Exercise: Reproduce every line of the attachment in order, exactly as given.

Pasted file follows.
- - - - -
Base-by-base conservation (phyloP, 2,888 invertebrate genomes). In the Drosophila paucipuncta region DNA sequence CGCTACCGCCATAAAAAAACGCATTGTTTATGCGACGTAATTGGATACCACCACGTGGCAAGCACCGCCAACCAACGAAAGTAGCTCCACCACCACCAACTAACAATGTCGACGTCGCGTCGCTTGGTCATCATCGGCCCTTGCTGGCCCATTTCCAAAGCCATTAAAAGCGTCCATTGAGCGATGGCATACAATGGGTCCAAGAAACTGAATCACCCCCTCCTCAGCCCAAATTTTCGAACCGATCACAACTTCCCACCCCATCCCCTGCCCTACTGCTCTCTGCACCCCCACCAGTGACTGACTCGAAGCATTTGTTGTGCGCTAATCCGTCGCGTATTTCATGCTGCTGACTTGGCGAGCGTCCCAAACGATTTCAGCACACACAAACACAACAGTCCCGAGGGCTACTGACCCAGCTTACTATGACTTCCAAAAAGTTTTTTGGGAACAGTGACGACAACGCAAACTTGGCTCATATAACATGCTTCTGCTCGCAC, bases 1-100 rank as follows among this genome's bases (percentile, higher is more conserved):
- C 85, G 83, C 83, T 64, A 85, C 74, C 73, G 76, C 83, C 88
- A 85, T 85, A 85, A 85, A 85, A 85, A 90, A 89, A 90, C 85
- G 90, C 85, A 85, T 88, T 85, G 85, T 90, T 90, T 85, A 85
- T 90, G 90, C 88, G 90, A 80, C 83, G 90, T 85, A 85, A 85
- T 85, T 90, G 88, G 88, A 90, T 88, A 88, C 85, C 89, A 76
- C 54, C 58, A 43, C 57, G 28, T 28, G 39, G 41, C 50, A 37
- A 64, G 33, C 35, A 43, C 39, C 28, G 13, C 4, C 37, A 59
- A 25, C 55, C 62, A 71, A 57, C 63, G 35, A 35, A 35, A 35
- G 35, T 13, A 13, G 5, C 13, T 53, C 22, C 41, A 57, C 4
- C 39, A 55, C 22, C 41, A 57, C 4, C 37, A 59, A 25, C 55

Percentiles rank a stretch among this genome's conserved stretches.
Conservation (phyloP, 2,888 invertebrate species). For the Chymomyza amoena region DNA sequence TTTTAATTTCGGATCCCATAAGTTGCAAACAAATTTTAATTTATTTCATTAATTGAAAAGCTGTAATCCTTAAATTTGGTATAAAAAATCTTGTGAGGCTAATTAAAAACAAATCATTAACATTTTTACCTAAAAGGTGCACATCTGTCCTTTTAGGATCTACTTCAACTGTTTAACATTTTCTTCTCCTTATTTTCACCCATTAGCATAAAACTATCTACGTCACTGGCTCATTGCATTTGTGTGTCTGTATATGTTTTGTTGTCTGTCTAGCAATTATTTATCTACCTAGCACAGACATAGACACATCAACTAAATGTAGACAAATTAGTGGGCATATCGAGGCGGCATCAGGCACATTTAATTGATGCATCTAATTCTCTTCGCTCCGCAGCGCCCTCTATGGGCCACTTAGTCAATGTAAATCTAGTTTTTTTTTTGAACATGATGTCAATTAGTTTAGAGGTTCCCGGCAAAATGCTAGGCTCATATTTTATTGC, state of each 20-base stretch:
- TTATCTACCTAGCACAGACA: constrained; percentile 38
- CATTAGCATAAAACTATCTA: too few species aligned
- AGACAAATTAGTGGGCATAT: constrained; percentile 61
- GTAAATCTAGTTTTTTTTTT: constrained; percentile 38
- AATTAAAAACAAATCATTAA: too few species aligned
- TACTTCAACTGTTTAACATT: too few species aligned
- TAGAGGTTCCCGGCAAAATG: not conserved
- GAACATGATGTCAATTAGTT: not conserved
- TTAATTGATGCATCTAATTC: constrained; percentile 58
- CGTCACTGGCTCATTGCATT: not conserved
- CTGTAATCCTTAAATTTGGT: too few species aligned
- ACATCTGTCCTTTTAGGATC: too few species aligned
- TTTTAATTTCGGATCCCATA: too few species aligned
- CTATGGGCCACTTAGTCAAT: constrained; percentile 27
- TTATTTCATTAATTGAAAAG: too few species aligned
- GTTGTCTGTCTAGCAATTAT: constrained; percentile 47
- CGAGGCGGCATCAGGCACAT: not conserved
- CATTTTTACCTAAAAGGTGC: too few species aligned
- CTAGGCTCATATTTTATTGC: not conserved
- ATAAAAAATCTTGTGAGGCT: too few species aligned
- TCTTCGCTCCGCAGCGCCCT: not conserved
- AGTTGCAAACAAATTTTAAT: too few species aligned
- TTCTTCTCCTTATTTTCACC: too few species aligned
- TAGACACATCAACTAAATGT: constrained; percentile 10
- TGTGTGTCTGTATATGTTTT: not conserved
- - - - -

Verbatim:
Base-by-base conservation (phyloP, 2,888 invertebrate genomes). In the Drosophila paucipuncta region DNA sequence CGCTACCGCCATAAAAAAACGCATTGTTTATGCGACGTAATTGGATACCACCACGTGGCAAGCACCGCCAACCAACGAAAGTAGCTCCACCACCACCAACTAACAATGTCGACGTCGCGTCGCTTGGTCATCATCGGCCCTTGCTGGCCCATTTCCAAAGCCATTAAAAGCGTCCATTGAGCGATGGCATACAATGGGTCCAAGAAACTGAATCACCCCCTCCTCAGCCCAAATTTTCGAACCGATCACAACTTCCCACCCCATCCCCTGCCCTACTGCTCTCTGCACCCCCACCAGTGACTGACTCGAAGCATTTGTTGTGCGCTAATCCGTCGCGTATTTCATGCTGCTGACTTGGCGAGCGTCCCAAACGATTTCAGCACACACAAACACAACAGTCCCGAGGGCTACTGACCCAGCTTACTATGACTTCCAAAAAGTTTTTTGGGAACAGTGACGACAACGCAAACTTGGCTCATATAACATGCTTCTGCTCGCAC, bases 1-100 rank as follows among this genome's bases (percentile, higher is more conserved):
- C 85, G 83, C 83, T 64, A 85, C 74, C 73, G 76, C 83, C 88
- A 85, T 85, A 85, A 85, A 85, A 85, A 90, A 89, A 90, C 85
- G 90, C 85, A 85, T 88, T 85, G 85, T 90, T 90, T 85, A 85
- T 90, G 90, C 88, G 90, A 80, C 83, G 90, T 85, A 85, A 85
- T 85, T 90, G 88, G 88, A 90, T 88, A 88, C 85, C 89, A 76
- C 54, C 58, A 43, C 57, G 28, T 28, G 39, G 41, C 50, A 37
- A 64, G 33, C 35, A 43, C 39, C 28, G 13, C 4, C 37, A 59
- A 25, C 55, C 62, A 71, A 57, C 63, G 35, A 35, A 35, A 35
- G 35, T 13, A 13, G 5, C 13, T 53, C 22, C 41, A 57, C 4
- C 39, A 55, C 22, C 41, A 57, C 4, C 37, A 59, A 25, C 55

Percentiles rank a stretch among this genome's conserved stretches.
Conservation (phyloP, 2,888 invertebrate species). For the Chymomyza amoena region DNA sequence TTTTAATTTCGGATCCCATAAGTTGCAAACAAATTTTAATTTATTTCATTAATTGAAAAGCTGTAATCCTTAAATTTGGTATAAAAAATCTTGTGAGGCTAATTAAAAACAAATCATTAACATTTTTACCTAAAAGGTGCACATCTGTCCTTTTAGGATCTACTTCAACTGTTTAACATTTTCTTCTCCTTATTTTCACCCATTAGCATAAAACTATCTACGTCACTGGCTCATTGCATTTGTGTGTCTGTATATGTTTTGTTGTCTGTCTAGCAATTATTTATCTACCTAGCACAGACATAGACACATCAACTAAATGTAGACAAATTAGTGGGCATATCGAGGCGGCATCAGGCACATTTAATTGATGCATCTAATTCTCTTCGCTCCGCAGCGCCCTCTATGGGCCACTTAGTCAATGTAAATCTAGTTTTTTTTTTGAACATGATGTCAATTAGTTTAGAGGTTCCCGGCAAAATGCTAGGCTCATATTTTATTGC, state of each 20-base stretch:
- TTATCTACCTAGCACAGACA: constrained; percentile 38
- CATTAGCATAAAACTATCTA: too few species aligned
- AGACAAATTAGTGGGCATAT: constrained; percentile 61
- GTAAATCTAGTTTTTTTTTT: constrained; percentile 38
- AATTAAAAACAAATCATTAA: too few species aligned
- TACTTCAACTGTTTAACATT: too few species aligned
- TAGAGGTTCCCGGCAAAATG: not conserved
- GAACATGATGTCAATTAGTT: not conserved
- TTAATTGATGCATCTAATTC: constrained; percentile 58
- CGTCACTGGCTCATTGCATT: not conserved
- CTGTAATCCTTAAATTTGGT: too few species aligned
- ACATCTGTCCTTTTAGGATC: too few species aligned
- TTTTAATTTCGGATCCCATA: too few species aligned
- CTATGGGCCACTTAGTCAAT: constrained; percentile 27
- TTATTTCATTAATTGAAAAG: too few species aligned
- GTTGTCTGTCTAGCAATTAT: constrained; percentile 47
- CGAGGCGGCATCAGGCACAT: not conserved
- CATTTTTACCTAAAAGGTGC: too few species aligned
- CTAGGCTCATATTTTATTGC: not conserved
- ATAAAAAATCTTGTGAGGCT: too few species aligned
- TCTTCGCTCCGCAGCGCCCT: not conserved
- AGTTGCAAACAAATTTTAAT: too few species aligned
- TTCTTCTCCTTATTTTCACC: too few species aligned
- TAGACACATCAACTAAATGT: constrained; percentile 10
- TGTGTGTCTGTATATGTTTT: not conserved